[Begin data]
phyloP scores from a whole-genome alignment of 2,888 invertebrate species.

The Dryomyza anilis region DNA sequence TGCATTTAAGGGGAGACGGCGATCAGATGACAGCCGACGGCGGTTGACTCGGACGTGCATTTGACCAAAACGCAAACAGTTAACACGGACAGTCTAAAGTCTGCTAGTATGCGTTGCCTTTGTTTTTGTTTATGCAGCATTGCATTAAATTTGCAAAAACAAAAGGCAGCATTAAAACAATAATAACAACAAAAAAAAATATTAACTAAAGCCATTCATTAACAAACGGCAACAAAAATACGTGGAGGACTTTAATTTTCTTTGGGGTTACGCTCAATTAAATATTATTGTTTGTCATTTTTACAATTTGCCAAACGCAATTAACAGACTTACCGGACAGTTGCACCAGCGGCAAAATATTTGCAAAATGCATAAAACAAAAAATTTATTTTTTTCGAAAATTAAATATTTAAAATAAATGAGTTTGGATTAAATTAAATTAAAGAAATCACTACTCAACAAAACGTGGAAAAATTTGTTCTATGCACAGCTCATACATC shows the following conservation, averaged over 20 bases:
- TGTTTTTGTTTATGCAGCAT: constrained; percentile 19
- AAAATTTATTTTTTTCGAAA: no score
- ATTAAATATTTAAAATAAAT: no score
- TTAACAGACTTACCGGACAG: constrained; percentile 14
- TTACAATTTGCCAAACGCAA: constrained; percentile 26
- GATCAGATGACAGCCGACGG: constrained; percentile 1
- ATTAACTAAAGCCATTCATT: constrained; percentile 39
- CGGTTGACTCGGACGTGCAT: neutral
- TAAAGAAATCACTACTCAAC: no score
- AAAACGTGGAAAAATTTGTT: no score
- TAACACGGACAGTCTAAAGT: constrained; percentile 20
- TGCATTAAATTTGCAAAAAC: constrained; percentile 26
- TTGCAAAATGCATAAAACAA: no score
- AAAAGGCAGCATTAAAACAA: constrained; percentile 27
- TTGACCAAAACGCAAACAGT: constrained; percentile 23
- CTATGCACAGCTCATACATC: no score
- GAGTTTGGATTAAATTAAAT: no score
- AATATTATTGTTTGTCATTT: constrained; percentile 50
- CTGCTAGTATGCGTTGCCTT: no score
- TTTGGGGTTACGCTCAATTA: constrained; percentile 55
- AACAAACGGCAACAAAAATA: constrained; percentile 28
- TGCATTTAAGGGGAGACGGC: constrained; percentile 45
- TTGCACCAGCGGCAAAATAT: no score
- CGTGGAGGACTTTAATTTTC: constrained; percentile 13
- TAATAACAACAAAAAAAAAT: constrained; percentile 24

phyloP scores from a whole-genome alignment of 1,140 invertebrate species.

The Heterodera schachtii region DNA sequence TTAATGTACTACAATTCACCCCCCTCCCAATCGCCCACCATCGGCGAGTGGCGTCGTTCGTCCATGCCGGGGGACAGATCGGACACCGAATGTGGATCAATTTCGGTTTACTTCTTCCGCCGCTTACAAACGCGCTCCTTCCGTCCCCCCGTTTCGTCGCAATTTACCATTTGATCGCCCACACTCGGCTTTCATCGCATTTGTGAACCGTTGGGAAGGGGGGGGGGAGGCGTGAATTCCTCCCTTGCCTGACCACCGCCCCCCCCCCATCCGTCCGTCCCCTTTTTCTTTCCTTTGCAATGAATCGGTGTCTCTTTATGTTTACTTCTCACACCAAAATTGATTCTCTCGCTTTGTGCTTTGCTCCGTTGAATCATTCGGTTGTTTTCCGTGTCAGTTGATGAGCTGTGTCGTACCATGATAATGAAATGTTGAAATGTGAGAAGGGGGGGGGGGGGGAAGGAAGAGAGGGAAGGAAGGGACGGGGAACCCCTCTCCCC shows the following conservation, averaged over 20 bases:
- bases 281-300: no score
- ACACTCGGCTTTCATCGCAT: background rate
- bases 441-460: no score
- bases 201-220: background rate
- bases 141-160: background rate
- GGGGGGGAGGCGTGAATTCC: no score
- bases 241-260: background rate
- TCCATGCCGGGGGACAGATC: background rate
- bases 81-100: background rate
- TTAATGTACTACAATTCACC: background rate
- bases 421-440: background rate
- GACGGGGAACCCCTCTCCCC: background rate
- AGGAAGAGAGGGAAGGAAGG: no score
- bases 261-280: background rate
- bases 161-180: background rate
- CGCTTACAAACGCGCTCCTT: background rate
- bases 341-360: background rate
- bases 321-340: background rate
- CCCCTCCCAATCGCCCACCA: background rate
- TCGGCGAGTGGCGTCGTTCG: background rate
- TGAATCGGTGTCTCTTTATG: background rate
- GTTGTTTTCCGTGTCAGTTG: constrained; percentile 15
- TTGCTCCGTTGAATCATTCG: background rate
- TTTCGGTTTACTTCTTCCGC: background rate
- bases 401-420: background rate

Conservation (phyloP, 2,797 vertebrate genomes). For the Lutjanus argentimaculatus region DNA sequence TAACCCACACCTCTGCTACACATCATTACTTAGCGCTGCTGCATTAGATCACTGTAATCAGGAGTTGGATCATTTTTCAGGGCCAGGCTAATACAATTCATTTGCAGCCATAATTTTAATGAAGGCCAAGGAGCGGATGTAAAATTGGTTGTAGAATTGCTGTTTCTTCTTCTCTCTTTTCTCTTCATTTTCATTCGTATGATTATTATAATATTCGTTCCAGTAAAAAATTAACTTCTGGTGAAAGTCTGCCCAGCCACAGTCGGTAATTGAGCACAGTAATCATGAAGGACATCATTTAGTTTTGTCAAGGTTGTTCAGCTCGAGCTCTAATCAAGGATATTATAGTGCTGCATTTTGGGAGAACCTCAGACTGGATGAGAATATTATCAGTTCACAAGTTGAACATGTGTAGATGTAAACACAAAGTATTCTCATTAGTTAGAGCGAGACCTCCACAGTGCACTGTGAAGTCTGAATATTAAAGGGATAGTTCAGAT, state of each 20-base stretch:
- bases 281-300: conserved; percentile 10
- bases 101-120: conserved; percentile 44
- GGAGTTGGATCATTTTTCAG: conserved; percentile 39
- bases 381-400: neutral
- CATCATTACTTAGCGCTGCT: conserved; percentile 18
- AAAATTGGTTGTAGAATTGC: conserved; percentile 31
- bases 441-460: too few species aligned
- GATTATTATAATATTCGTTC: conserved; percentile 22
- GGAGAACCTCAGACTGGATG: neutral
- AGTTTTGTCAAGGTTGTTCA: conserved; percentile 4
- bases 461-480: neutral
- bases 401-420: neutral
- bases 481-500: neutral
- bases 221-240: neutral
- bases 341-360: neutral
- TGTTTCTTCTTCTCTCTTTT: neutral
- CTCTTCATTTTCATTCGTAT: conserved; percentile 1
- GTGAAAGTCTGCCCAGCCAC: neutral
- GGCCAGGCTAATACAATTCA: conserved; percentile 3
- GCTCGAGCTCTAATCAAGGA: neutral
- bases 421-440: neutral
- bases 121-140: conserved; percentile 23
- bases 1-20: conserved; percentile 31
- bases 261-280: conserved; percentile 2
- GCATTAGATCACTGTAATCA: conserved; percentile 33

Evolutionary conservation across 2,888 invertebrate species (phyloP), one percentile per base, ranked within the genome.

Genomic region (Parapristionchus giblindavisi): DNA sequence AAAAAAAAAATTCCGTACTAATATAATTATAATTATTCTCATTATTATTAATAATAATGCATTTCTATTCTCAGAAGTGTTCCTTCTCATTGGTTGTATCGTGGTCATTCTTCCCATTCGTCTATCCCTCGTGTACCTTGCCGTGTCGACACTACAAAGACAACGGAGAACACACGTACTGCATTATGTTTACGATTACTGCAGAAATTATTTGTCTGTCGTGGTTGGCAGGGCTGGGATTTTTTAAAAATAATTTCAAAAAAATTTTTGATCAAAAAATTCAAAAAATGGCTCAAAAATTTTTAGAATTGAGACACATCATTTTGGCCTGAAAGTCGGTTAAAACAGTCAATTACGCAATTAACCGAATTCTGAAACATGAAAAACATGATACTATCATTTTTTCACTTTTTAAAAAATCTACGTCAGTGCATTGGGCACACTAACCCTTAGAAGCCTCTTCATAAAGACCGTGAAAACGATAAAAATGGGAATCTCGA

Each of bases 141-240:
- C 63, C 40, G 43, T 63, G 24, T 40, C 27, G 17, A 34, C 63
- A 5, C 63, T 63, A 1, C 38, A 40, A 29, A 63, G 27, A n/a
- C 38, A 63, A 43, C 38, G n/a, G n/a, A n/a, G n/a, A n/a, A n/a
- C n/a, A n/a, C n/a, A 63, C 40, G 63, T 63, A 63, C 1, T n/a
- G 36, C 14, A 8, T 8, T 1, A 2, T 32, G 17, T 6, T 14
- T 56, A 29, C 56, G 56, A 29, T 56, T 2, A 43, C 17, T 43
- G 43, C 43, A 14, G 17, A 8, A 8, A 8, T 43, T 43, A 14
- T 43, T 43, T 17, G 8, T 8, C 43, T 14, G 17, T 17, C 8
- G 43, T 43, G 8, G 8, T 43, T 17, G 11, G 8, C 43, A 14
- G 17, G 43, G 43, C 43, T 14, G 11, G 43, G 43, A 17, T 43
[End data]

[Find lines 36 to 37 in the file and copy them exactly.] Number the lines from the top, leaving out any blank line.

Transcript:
- bases 241-260: background rate
- TCCATGCCGGGGGACAGATC: background rate